This article about government regulators reviewing banks to see whether they are healthy enough to resume dividend payments incorrectly indicated that all of the largest U.S. banks eliminated dividends during the financial crisis of late 2008. Some major banks ceased paying dividends to shareholders at that time, but others merely reduced those dividends.
Review will determine whether banks can begin paying dividends again
Wednesday, November 17, 2010; 11:17 PM
The nation's biggest banks will undergo reviews by regulators to establish whether their financial positions are solid enough to begin paying dividends again, as the banking sector tries to return to normalcy and its overseers try to gauge whether the time is right.
The Federal Reserve said Wednesday that it will use a "conservative" approach, applied equally across the 19 largest and most complex U.S. banks, to determine whether they should be allowed to pay their shareholders dividends, repurchase shares or take other actions that would reduce their buffers against future losses.
The reviews amount to a lower-profile version of the "stress tests" that regulators performed on the top banks in 2009, when officials sought to learn how much capital large firms would need to withstand worst-case-scenario economic conditions. Fed officials say that effort taught them a lot about how to regulate banks in ways that reflect what is going on in the broader economy, lessons that will be used in the new reviews.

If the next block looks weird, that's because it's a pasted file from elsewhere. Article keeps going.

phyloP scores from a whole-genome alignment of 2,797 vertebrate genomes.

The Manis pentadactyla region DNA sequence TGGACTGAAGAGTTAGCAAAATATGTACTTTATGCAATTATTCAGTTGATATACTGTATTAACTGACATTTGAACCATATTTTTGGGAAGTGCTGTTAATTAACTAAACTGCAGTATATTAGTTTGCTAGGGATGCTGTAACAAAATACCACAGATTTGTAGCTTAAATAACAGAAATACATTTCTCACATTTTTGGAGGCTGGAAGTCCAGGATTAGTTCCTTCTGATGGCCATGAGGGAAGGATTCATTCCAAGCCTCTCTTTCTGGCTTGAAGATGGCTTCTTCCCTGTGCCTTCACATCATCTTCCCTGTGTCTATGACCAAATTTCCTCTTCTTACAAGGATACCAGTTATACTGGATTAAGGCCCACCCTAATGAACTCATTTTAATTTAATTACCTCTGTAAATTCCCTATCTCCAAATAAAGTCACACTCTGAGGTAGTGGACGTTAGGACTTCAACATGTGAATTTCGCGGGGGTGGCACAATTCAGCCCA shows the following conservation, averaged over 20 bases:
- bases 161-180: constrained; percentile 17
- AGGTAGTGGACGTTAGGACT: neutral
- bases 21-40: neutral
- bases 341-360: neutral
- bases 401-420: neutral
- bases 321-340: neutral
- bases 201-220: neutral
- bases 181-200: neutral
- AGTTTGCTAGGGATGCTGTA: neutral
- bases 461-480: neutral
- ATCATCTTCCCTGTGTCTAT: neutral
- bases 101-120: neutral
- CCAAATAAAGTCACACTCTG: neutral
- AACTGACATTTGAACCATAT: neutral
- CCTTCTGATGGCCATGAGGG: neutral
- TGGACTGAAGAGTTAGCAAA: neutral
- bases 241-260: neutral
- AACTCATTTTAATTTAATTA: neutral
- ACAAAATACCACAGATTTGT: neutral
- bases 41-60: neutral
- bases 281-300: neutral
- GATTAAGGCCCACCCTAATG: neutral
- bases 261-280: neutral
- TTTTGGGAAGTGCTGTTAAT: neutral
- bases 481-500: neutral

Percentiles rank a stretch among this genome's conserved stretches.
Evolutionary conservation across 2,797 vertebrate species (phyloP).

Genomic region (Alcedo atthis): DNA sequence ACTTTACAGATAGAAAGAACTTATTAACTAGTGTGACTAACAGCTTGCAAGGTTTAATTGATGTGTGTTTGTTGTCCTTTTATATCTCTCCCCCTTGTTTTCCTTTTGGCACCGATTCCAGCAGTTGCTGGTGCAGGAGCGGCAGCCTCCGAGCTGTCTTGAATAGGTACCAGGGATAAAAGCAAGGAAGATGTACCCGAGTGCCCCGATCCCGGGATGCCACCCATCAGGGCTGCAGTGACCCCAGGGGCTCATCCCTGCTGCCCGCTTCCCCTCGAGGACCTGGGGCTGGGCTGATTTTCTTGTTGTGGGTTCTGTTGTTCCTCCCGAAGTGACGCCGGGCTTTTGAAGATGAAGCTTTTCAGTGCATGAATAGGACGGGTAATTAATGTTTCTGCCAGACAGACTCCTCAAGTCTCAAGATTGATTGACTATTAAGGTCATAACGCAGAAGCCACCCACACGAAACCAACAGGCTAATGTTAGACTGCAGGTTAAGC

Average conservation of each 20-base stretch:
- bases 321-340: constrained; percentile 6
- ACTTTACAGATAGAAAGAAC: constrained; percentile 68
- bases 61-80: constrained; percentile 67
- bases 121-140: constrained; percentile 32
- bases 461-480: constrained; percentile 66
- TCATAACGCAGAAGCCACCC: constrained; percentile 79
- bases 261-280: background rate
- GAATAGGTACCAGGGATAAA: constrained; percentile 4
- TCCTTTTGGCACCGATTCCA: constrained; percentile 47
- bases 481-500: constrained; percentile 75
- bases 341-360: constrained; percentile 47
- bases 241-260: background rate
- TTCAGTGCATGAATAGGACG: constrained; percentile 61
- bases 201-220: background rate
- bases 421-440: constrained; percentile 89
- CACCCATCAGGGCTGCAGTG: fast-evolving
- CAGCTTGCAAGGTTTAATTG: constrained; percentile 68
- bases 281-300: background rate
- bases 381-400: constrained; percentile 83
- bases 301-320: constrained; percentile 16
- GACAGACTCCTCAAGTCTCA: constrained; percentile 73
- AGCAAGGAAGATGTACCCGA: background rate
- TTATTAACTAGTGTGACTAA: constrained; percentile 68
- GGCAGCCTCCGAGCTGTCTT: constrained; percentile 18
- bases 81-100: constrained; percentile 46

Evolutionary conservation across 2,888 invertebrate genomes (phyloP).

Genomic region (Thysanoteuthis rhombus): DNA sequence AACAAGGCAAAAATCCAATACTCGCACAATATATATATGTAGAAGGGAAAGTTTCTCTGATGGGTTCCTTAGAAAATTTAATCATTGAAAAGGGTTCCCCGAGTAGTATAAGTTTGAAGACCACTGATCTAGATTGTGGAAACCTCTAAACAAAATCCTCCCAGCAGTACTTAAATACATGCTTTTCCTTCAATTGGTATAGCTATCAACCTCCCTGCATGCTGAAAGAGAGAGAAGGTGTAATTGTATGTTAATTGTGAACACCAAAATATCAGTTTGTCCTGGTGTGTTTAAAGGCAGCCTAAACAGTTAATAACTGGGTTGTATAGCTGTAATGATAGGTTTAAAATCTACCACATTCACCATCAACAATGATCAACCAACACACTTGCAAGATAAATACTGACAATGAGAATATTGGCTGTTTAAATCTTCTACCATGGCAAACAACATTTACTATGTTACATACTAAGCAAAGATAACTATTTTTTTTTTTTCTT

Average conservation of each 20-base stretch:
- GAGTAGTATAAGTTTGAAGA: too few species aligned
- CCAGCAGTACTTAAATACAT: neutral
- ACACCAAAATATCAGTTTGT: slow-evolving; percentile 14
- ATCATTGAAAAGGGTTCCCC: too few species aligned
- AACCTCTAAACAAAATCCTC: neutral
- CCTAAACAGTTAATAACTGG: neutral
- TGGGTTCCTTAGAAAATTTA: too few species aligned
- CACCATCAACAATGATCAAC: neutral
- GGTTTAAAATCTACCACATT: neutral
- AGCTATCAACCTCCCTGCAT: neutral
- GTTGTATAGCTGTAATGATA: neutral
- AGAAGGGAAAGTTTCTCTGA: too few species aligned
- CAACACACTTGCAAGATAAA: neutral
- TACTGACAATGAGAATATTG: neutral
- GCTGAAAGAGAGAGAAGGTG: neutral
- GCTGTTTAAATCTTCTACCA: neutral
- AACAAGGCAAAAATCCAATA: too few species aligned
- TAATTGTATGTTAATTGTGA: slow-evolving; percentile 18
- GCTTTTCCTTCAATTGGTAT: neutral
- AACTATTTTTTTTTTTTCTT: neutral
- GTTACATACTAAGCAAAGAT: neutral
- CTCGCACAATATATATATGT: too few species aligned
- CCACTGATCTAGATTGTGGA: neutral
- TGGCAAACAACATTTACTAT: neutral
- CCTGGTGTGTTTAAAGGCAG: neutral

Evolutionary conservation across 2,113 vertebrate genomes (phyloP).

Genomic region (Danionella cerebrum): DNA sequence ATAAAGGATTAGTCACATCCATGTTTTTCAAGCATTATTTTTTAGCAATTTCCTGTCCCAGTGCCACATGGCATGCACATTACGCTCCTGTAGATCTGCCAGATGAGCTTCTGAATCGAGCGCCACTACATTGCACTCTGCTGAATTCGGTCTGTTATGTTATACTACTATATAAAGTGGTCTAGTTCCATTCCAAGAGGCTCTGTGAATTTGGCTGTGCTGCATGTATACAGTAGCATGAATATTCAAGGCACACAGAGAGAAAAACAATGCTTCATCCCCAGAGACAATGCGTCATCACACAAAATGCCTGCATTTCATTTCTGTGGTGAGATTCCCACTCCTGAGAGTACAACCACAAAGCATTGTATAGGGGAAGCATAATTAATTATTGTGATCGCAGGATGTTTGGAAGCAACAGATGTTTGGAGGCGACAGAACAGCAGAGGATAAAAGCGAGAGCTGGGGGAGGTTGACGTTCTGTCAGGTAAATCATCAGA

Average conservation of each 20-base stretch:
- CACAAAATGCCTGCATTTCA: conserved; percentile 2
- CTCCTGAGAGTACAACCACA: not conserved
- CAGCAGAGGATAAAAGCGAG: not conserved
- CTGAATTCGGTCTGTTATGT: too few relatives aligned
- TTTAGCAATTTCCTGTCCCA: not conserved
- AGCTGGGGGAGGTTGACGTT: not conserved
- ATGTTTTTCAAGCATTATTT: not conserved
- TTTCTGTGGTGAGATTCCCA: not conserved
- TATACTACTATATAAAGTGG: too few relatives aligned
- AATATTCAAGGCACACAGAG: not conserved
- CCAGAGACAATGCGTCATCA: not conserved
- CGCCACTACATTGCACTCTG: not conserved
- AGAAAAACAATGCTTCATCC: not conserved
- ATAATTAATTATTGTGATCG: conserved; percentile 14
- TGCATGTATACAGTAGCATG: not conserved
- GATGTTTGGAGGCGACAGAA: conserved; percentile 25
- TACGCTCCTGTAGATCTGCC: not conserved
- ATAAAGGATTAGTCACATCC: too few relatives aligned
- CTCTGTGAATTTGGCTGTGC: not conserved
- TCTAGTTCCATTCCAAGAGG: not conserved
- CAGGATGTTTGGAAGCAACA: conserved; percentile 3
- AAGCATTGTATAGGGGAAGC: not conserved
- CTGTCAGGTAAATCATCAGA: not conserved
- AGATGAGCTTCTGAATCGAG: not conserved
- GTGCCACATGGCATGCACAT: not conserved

The largest banks ceased paying dividends to shareholders in late 2008, when their ability to survive came into question and government bailout money was pumped into the financial system. Banks are eager to resume making payments to shareholders, but regulators don't want to take any chances that a major firm could again find itself undercapitalized if it suffers unexpected losses in a uncertain economy.
"We anticipate that some firms with high capital levels that have been retaining solid earnings for several quarters will be interested in increasing or resuming dividends," Fed Governor Daniel Tarullo said in a speech last week. "We will expect firms to submit convincing capital plans that demonstrate their ability to absorb losses over the next two years under an adverse economic scenario that we will specify, and still remain amply capitalized."
In issuing new guidance on the issue Wednesday, the central bank did not disclose the exact economic assumptions that will be used to calculate potential losses. The reviews are to be completed by Jan. 7, and banks will find out whether they have a green light to resume dividend payments in the first quarter of 2011.
Although major financial firms are in much better shape than they were two years ago, a range of risks remains. In addition to the chances of a new economic downturn, they are facing new challenges in court from owners of mortgage-backed securities, claiming that banks should be held responsible for loans that went bad because they followed improper procedures. These are known as "put-backs," and a Fed official said Wednesday that the central bank is looking into potential losses from these claims.
"The Federal Reserve has been conducting a detailed evaluation of put-back risk to financial institutions," Elizabeth A. Duke, a Fed governor, said in congressional testimony Wednesday. "We are gathering information to ensure that the institutions we supervise have adequately assessed these risks and have accounted for them properly."
In his speech last week, Tarullo also specified that banks will need to show that they will be able to "comfortably" meet new international capital standards coming into effect even after paying newly instituted dividends, and that they will be able to handle any changes to their business strategy necessitated by the Wall Street reform legislation enacted this year.